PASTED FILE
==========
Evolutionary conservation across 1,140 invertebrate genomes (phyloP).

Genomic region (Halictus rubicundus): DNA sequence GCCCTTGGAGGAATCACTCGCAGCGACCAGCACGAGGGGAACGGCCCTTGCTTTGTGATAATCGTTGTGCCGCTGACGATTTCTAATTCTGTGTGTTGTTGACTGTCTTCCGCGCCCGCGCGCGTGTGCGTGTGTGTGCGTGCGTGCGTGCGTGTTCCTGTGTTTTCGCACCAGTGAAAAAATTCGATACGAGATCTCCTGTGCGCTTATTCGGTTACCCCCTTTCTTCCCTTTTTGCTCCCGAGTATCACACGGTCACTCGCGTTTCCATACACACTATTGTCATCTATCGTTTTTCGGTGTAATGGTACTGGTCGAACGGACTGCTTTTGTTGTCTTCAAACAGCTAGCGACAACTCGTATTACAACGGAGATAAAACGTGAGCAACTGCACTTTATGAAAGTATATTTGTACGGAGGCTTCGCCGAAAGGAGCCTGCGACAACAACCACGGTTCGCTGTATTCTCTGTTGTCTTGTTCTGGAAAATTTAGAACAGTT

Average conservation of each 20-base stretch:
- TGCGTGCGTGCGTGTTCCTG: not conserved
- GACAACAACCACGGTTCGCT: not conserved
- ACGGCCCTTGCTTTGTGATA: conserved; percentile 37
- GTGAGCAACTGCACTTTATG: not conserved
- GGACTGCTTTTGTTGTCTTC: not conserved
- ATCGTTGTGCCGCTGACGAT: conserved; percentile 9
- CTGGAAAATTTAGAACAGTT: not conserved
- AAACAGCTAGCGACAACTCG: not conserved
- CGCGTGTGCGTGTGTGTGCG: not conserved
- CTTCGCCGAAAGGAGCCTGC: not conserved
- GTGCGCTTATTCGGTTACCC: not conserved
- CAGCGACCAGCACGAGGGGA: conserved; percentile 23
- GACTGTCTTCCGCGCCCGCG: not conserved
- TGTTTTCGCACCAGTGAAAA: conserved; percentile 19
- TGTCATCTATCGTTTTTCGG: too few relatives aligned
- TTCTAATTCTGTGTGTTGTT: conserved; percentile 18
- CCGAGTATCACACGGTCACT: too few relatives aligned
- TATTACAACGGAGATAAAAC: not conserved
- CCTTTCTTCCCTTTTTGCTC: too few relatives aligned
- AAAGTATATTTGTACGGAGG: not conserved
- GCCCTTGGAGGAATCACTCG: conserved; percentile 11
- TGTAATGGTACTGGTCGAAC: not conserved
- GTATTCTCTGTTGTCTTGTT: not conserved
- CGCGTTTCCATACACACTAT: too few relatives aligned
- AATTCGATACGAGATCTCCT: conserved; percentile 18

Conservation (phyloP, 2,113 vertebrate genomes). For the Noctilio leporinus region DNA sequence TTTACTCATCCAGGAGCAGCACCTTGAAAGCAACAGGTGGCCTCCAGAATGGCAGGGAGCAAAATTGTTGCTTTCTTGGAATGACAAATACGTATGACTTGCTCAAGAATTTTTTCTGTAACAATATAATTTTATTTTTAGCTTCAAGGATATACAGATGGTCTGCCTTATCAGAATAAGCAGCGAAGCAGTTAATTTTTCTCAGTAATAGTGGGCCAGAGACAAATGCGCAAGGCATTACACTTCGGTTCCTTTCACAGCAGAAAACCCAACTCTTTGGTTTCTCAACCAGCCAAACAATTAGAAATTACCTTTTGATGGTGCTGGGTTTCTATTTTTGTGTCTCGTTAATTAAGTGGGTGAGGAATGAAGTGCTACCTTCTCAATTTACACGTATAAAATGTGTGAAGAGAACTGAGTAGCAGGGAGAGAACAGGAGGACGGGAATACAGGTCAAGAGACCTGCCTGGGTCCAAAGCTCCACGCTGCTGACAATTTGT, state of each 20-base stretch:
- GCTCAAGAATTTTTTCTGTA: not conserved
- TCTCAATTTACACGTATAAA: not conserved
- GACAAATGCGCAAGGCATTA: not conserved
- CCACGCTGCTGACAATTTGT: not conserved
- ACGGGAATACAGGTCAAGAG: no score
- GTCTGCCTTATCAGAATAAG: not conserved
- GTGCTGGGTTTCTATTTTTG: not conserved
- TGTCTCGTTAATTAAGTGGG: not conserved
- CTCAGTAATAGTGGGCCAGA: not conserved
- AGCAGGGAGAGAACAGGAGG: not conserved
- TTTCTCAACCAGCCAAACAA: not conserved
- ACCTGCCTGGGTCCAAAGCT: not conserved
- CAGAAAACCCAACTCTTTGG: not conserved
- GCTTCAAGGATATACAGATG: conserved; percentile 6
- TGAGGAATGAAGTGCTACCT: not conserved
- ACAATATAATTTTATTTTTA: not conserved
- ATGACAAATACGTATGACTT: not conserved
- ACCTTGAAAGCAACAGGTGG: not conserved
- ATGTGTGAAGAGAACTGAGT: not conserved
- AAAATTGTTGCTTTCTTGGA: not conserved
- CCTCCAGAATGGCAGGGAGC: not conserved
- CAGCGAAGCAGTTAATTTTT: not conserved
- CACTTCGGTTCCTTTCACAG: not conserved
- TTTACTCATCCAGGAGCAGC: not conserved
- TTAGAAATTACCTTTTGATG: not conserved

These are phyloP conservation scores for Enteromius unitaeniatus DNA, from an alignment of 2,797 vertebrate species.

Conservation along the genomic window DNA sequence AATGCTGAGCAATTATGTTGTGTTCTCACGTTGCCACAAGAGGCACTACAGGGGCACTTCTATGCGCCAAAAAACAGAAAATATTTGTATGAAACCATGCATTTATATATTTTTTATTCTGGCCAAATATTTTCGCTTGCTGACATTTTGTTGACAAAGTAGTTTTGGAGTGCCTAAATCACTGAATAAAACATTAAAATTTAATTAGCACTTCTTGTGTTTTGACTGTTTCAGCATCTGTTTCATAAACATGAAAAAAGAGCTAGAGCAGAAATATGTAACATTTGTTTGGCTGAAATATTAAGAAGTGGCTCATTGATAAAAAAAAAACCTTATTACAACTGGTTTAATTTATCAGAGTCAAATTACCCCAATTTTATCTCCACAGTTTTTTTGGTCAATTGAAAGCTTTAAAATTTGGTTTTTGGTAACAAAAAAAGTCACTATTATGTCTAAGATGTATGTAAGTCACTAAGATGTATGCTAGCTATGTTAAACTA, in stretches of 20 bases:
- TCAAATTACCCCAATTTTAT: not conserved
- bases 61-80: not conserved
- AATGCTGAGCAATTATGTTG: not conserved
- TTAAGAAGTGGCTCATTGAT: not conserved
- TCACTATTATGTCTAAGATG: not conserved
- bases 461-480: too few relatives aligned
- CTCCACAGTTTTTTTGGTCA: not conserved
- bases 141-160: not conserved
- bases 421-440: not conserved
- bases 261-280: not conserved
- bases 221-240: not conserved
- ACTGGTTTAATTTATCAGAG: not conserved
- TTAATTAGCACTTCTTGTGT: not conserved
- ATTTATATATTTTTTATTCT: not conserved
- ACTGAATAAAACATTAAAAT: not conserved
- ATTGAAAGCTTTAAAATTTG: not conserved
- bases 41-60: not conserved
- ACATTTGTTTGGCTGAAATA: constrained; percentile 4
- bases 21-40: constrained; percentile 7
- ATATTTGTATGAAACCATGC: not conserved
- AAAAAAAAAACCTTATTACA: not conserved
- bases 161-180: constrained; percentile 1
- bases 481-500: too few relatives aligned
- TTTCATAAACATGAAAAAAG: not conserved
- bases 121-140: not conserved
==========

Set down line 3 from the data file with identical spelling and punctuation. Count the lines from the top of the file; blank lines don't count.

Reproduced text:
Average conservation of each 20-base stretch: